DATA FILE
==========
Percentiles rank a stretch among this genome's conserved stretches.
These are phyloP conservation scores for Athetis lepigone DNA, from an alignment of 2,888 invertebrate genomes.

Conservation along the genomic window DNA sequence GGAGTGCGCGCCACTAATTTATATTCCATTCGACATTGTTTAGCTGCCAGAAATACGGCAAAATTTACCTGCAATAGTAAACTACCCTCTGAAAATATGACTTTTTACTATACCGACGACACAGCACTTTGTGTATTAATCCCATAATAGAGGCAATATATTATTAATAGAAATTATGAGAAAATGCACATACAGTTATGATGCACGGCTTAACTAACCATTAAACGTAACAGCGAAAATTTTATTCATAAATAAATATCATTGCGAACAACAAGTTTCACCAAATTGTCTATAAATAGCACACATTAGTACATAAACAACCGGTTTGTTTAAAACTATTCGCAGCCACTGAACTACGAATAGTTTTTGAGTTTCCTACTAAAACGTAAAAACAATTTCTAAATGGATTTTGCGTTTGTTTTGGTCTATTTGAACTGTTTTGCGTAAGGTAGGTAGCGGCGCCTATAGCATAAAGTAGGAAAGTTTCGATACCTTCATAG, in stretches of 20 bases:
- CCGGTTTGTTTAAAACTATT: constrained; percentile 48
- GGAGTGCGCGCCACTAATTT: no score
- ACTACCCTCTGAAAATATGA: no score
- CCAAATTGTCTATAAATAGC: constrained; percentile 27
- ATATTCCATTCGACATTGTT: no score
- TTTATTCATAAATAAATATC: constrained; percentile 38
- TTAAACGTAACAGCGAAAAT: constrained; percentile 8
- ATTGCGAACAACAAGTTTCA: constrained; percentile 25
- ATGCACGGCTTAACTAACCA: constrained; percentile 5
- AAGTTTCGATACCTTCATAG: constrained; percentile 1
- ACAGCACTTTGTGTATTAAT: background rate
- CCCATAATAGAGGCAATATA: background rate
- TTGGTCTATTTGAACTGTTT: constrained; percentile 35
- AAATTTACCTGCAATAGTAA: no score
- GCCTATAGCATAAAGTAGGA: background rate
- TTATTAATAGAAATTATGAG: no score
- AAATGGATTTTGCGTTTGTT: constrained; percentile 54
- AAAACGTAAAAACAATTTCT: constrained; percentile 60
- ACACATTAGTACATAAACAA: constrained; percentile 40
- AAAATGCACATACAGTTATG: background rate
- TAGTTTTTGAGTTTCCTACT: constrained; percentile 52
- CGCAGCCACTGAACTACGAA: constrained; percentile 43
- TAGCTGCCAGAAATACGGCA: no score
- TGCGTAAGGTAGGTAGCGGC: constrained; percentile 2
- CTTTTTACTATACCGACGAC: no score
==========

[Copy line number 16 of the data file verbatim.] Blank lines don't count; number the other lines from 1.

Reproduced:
- TTGGTCTATTTGAACTGTTT: constrained; percentile 35